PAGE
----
1892 - King Edward VII's first son, Prince Albert Victor, Duke of Clarence and Avondale did not become King because he died before his father and grandmother. He is a very popular royal among historians and his intelligence, mental health and sexuality have come under much speculation. Some authors even argued that he was the serial killer, known as Jack the Ripper, however several historical documents show whilst these murders were taking place, he was not in London. Many therefore dismiss this claim.
Prince Albert Victor's cause of death started with him developing influenza during the pandemic of 1889- 1892. He later developed pneumonia and died in 1892 - a week before his 28th birthday.
1936 - King George VI the last emperor of India was was reign from 1936 until his death in 1952, where he was succeeded by Queen Elizabeth II. King George VI had a lot of freedom when choosing his wife which was very unusual at the time. He married Lady Elizabeth Bowes-Lyon, also known as Queen Elizabeth The Queen Mother - who was not someone of royal birth - at the time this was considered a modernising gesture.
1952 - 2022
King George VI was subsequently succeeded by his eldest daughter Queen Elizabeth II in 1952 who went on to be the longest reigning monarch in British history until her death in 2022.
In 1947, then Princess Elizabeth married Philip of Greece, the wedding was simple as Britain was still recovering from the war. Together they had four children, Charles, Anne, Andrew and Edward.
During her reign she played an active role in modernising the monarchy, transforming the Commonwealth and she became the first British monarch to travel to China. This was highly significant as it played a big part in improving relations between the two nations.
Throughout her leadership, she was widely considered to have shown love, grace, understanding and respect.
2023 - The Coronation of King Charles III
King Charles III is the current King of the United Kingdom and the fourteen other commonwealth realms. He is the oldest person to ever accede to the British throne, with his coronation taking place on the 6th of May 2023 at Westminster Abbey. During his time as the Prince of Wales, before becoming King, he founded nearly 20 charities, which together raise around £140 million each year. This includes the Prince's trust - a youth charity that helps young people between the ages of 11 and 30 get education, training and jobs.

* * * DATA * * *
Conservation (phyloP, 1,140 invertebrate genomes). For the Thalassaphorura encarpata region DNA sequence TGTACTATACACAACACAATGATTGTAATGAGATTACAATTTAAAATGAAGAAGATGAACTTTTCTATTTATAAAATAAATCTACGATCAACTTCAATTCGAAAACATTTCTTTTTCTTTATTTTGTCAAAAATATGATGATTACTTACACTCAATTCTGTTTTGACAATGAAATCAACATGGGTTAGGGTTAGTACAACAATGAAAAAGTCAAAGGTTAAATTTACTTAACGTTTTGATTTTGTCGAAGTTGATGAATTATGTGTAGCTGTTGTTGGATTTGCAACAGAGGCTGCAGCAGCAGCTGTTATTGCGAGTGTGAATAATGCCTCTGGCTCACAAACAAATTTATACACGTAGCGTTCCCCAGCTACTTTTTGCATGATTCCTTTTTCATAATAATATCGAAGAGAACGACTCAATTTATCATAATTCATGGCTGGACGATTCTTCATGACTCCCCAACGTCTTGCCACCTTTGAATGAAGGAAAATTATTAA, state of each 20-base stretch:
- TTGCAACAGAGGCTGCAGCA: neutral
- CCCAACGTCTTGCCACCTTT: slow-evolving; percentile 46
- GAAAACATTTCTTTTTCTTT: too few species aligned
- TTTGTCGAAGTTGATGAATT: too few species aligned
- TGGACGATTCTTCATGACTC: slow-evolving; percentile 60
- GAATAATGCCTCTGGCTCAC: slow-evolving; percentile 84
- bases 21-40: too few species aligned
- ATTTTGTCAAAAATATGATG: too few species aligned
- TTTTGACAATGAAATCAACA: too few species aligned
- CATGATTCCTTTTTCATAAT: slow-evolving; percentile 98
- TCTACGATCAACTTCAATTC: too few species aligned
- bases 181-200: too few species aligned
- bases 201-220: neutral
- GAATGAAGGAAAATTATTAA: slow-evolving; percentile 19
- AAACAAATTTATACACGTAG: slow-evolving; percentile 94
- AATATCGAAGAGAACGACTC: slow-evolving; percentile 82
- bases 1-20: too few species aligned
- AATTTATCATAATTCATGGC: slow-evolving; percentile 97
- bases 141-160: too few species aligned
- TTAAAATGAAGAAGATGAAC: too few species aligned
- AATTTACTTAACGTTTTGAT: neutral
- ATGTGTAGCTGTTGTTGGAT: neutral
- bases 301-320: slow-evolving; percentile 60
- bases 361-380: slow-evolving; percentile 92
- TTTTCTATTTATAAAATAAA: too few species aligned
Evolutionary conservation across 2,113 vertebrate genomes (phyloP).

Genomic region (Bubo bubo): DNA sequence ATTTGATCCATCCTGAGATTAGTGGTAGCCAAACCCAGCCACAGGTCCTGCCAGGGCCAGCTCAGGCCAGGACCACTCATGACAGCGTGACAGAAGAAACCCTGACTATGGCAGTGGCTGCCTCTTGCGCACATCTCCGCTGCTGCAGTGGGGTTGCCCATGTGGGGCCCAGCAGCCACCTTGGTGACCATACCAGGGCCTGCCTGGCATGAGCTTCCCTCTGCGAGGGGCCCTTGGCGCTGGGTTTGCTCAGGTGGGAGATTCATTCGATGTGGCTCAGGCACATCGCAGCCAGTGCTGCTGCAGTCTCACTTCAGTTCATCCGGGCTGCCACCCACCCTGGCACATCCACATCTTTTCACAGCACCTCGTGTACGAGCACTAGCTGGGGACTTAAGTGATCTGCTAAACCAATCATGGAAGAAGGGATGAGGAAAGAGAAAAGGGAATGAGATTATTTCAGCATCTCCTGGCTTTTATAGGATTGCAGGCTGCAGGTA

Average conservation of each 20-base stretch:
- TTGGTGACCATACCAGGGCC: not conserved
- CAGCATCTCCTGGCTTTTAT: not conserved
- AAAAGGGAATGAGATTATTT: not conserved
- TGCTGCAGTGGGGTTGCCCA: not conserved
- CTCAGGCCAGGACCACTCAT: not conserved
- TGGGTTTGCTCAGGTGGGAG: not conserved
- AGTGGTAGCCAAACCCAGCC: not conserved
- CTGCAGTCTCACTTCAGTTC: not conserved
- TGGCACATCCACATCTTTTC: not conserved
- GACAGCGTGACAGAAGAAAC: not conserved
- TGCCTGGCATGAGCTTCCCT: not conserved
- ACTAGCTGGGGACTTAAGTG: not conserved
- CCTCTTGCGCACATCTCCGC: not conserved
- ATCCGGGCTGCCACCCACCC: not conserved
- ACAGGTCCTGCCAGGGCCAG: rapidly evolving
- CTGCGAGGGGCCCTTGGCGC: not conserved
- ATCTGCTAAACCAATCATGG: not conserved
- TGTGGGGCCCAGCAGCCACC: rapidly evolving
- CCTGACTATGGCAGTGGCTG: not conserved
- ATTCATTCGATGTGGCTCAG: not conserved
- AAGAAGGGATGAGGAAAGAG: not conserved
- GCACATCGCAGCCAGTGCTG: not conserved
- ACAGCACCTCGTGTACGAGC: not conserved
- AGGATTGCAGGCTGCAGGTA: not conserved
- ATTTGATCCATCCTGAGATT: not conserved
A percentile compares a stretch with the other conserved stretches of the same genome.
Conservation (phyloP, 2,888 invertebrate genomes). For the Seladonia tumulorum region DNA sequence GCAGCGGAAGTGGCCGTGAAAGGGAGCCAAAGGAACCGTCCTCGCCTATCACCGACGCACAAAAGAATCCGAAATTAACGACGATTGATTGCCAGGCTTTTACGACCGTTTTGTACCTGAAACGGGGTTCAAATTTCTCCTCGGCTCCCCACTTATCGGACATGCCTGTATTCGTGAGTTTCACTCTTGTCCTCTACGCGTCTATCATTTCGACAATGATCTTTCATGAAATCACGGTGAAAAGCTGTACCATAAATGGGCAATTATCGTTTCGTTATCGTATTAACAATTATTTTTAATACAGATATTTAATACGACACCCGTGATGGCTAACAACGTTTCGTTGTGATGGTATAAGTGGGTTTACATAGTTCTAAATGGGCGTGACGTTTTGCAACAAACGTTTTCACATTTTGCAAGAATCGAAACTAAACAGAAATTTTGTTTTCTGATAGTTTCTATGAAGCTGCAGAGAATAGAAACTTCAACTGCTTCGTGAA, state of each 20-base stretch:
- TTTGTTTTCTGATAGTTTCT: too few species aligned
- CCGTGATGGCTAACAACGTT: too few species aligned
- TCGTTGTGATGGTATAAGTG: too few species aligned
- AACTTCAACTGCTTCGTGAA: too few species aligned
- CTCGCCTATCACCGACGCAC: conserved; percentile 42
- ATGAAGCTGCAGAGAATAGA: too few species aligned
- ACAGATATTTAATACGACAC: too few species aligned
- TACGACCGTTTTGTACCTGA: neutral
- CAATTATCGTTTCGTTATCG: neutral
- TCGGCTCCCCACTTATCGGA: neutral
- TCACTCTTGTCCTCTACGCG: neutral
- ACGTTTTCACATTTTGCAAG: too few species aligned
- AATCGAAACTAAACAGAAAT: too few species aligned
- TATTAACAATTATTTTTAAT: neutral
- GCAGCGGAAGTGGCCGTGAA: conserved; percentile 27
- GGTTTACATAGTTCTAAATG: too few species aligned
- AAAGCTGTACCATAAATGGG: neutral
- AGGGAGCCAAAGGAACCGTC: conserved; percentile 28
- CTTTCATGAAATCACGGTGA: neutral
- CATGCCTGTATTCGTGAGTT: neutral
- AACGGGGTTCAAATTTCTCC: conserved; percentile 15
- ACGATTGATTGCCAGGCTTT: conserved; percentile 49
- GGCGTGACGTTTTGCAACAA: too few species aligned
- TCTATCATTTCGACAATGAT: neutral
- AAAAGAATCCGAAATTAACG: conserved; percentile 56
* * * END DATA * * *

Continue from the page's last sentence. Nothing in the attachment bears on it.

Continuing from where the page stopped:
The King's coronation last weekend was the most exciting moment in recent London royal history. Representatives of the Church of England and the British Royal family have now pledged their allegiance to him. During this time, many celebrations took place but so did many protests in the United Kingdom and other Commonwealth countries.
Some of the celebrations in the United Kingdom included street parties and the coronation was watched by a television audience of 20.4 million in the United Kingdom. There were also several celebrity appearances including Lionel Richie and Katy Perry.
The London Dungeon loves Royal History
At the London Dungeon you will be welcomed to your Royal experience at the start of your tour.
"On the boat to Traitor's gate, that is where you'll meet your fate!"
Experience the full force of Henry VIII's wrath in an altogether darker and scarier experience on the Tyrant Boat Ride. You have been condemned to death for conspiring with Anne Boleyn. You traitors accompany her on her final journey along the Thames to The Tower of London, where you'll meet your fate. You may lose your head - or get wet! Definitely one of those two!
WHAT YOU'LL DISCOVER...
- Just how furious Henry VIII can be
- What happened to Anne Boleyn and her fellow conspirators (that's YOU!)
- How the executioners play the drums as you approach Traitors Gate
- How wet the River Thames is...